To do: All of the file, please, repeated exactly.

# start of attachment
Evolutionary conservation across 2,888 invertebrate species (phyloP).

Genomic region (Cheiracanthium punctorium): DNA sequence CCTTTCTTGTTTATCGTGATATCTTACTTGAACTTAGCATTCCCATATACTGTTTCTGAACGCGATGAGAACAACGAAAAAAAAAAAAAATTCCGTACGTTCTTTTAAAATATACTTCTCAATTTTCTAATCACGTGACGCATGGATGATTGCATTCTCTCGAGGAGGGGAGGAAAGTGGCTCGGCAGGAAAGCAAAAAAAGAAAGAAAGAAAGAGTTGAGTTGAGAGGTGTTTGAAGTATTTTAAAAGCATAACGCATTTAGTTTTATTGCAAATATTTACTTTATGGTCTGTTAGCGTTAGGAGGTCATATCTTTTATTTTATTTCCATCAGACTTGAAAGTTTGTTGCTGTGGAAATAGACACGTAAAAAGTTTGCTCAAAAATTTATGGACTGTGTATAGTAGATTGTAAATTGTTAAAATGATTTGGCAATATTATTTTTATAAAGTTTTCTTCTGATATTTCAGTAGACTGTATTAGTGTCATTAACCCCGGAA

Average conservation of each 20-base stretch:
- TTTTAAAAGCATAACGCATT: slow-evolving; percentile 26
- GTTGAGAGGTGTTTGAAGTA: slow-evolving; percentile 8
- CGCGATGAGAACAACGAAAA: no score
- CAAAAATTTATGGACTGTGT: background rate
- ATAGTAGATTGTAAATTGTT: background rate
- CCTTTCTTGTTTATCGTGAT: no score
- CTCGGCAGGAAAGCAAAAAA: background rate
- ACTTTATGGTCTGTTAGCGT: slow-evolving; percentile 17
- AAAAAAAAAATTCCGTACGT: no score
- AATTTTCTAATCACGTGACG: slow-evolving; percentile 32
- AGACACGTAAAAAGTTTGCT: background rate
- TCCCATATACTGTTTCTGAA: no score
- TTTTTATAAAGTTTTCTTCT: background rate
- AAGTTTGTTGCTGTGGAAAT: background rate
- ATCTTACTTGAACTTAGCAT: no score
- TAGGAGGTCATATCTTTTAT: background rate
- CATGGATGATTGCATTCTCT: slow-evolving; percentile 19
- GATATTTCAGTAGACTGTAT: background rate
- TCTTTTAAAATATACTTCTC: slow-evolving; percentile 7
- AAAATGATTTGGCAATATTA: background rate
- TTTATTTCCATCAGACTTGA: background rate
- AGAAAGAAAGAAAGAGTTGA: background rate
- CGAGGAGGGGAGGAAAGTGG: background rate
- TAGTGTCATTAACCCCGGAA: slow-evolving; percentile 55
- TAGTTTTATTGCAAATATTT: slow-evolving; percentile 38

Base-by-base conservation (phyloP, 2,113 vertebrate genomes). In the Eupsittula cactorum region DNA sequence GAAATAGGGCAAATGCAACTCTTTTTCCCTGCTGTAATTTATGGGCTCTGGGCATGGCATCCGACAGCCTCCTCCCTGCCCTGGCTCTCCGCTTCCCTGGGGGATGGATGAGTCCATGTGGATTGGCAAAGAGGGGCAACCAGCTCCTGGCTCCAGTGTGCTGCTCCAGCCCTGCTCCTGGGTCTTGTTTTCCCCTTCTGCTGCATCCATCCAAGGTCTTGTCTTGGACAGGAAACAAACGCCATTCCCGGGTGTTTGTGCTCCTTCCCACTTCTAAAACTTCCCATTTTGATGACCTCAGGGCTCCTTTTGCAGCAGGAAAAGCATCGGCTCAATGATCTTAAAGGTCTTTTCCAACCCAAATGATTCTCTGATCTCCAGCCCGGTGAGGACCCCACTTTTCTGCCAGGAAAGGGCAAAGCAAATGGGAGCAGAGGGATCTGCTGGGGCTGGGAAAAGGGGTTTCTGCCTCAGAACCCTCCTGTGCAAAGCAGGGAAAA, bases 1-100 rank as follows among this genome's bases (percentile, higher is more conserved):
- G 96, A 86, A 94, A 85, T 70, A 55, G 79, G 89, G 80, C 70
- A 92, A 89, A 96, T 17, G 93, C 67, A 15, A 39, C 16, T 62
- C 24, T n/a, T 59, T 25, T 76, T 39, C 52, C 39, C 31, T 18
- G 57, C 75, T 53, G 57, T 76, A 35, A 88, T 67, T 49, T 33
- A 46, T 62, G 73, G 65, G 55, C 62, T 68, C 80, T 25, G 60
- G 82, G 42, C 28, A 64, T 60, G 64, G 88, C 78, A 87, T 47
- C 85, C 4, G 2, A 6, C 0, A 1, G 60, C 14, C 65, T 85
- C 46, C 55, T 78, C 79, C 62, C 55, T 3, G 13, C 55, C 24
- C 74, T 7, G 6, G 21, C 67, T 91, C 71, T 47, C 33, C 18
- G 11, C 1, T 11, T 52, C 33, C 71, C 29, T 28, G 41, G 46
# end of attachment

Evolutionary conservation across 2,888 invertebrate species (phyloP).

Genomic region (Cheiracanthium punctorium): DNA sequence CCTTTCTTGTTTATCGTGATATCTTACTTGAACTTAGCATTCCCATATACTGTTTCTGAACGCGATGAGAACAACGAAAAAAAAAAAAAATTCCGTACGTTCTTTTAAAATATACTTCTCAATTTTCTAATCACGTGACGCATGGATGATTGCATTCTCTCGAGGAGGGGAGGAAAGTGGCTCGGCAGGAAAGCAAAAAAAGAAAGAAAGAAAGAGTTGAGTTGAGAGGTGTTTGAAGTATTTTAAAAGCATAACGCATTTAGTTTTATTGCAAATATTTACTTTATGGTCTGTTAGCGTTAGGAGGTCATATCTTTTATTTTATTTCCATCAGACTTGAAAGTTTGTTGCTGTGGAAATAGACACGTAAAAAGTTTGCTCAAAAATTTATGGACTGTGTATAGTAGATTGTAAATTGTTAAAATGATTTGGCAATATTATTTTTATAAAGTTTTCTTCTGATATTTCAGTAGACTGTATTAGTGTCATTAACCCCGGAA

Average conservation of each 20-base stretch:
- TTTTAAAAGCATAACGCATT: slow-evolving; percentile 26
- GTTGAGAGGTGTTTGAAGTA: slow-evolving; percentile 8
- CGCGATGAGAACAACGAAAA: no score
- CAAAAATTTATGGACTGTGT: background rate
- ATAGTAGATTGTAAATTGTT: background rate
- CCTTTCTTGTTTATCGTGAT: no score
- CTCGGCAGGAAAGCAAAAAA: background rate
- ACTTTATGGTCTGTTAGCGT: slow-evolving; percentile 17
- AAAAAAAAAATTCCGTACGT: no score
- AATTTTCTAATCACGTGACG: slow-evolving; percentile 32
- AGACACGTAAAAAGTTTGCT: background rate
- TCCCATATACTGTTTCTGAA: no score
- TTTTTATAAAGTTTTCTTCT: background rate
- AAGTTTGTTGCTGTGGAAAT: background rate
- ATCTTACTTGAACTTAGCAT: no score
- TAGGAGGTCATATCTTTTAT: background rate
- CATGGATGATTGCATTCTCT: slow-evolving; percentile 19
- GATATTTCAGTAGACTGTAT: background rate
- TCTTTTAAAATATACTTCTC: slow-evolving; percentile 7
- AAAATGATTTGGCAATATTA: background rate
- TTTATTTCCATCAGACTTGA: background rate
- AGAAAGAAAGAAAGAGTTGA: background rate
- CGAGGAGGGGAGGAAAGTGG: background rate
- TAGTGTCATTAACCCCGGAA: slow-evolving; percentile 55
- TAGTTTTATTGCAAATATTT: slow-evolving; percentile 38

Base-by-base conservation (phyloP, 2,113 vertebrate genomes). In the Eupsittula cactorum region DNA sequence GAAATAGGGCAAATGCAACTCTTTTTCCCTGCTGTAATTTATGGGCTCTGGGCATGGCATCCGACAGCCTCCTCCCTGCCCTGGCTCTCCGCTTCCCTGGGGGATGGATGAGTCCATGTGGATTGGCAAAGAGGGGCAACCAGCTCCTGGCTCCAGTGTGCTGCTCCAGCCCTGCTCCTGGGTCTTGTTTTCCCCTTCTGCTGCATCCATCCAAGGTCTTGTCTTGGACAGGAAACAAACGCCATTCCCGGGTGTTTGTGCTCCTTCCCACTTCTAAAACTTCCCATTTTGATGACCTCAGGGCTCCTTTTGCAGCAGGAAAAGCATCGGCTCAATGATCTTAAAGGTCTTTTCCAACCCAAATGATTCTCTGATCTCCAGCCCGGTGAGGACCCCACTTTTCTGCCAGGAAAGGGCAAAGCAAATGGGAGCAGAGGGATCTGCTGGGGCTGGGAAAAGGGGTTTCTGCCTCAGAACCCTCCTGTGCAAAGCAGGGAAAA, bases 1-100 rank as follows among this genome's bases (percentile, higher is more conserved):
- G 96, A 86, A 94, A 85, T 70, A 55, G 79, G 89, G 80, C 70
- A 92, A 89, A 96, T 17, G 93, C 67, A 15, A 39, C 16, T 62
- C 24, T n/a, T 59, T 25, T 76, T 39, C 52, C 39, C 31, T 18
- G 57, C 75, T 53, G 57, T 76, A 35, A 88, T 67, T 49, T 33
- A 46, T 62, G 73, G 65, G 55, C 62, T 68, C 80, T 25, G 60
- G 82, G 42, C 28, A 64, T 60, G 64, G 88, C 78, A 87, T 47
- C 85, C 4, G 2, A 6, C 0, A 1, G 60, C 14, C 65, T 85
- C 46, C 55, T 78, C 79, C 62, C 55, T 3, G 13, C 55, C 24
- C 74, T 7, G 6, G 21, C 67, T 91, C 71, T 47, C 33, C 18
- G 11, C 1, T 11, T 52, C 33, C 71, C 29, T 28, G 41, G 46